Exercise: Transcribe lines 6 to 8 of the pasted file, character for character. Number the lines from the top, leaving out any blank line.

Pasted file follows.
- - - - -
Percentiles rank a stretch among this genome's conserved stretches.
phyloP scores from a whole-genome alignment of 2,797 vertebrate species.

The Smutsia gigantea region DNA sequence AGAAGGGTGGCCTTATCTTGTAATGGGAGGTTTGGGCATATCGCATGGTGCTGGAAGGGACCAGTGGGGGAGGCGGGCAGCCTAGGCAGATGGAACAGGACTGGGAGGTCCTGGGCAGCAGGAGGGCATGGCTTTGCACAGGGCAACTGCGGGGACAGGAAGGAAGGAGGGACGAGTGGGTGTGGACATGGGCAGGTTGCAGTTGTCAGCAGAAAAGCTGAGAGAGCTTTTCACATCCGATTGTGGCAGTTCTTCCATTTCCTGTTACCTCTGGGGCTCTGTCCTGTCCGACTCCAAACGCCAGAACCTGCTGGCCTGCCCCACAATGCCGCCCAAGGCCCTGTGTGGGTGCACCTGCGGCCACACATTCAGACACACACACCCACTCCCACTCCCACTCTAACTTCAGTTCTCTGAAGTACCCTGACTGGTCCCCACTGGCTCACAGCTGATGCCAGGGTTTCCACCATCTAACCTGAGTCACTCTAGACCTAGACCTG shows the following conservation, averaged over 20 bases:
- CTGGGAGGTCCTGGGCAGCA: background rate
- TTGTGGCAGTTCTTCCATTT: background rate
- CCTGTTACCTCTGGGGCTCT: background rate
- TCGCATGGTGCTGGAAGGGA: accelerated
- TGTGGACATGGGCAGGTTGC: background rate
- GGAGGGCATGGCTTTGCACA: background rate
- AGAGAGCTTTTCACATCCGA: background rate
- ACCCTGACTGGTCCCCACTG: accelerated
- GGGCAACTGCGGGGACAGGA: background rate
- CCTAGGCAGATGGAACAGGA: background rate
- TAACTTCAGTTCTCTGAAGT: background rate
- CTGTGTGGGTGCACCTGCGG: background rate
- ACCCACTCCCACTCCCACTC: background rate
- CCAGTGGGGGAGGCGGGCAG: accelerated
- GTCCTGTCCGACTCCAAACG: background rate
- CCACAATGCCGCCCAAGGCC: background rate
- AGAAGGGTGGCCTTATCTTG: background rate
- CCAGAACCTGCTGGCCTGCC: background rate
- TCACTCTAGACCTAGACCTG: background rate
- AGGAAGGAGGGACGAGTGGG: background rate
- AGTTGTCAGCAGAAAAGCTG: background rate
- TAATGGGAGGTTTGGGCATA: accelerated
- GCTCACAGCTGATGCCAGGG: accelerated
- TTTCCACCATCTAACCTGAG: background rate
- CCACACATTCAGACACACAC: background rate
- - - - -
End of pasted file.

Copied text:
- CCTGTTACCTCTGGGGCTCT: background rate
- TCGCATGGTGCTGGAAGGGA: accelerated
- TGTGGACATGGGCAGGTTGC: background rate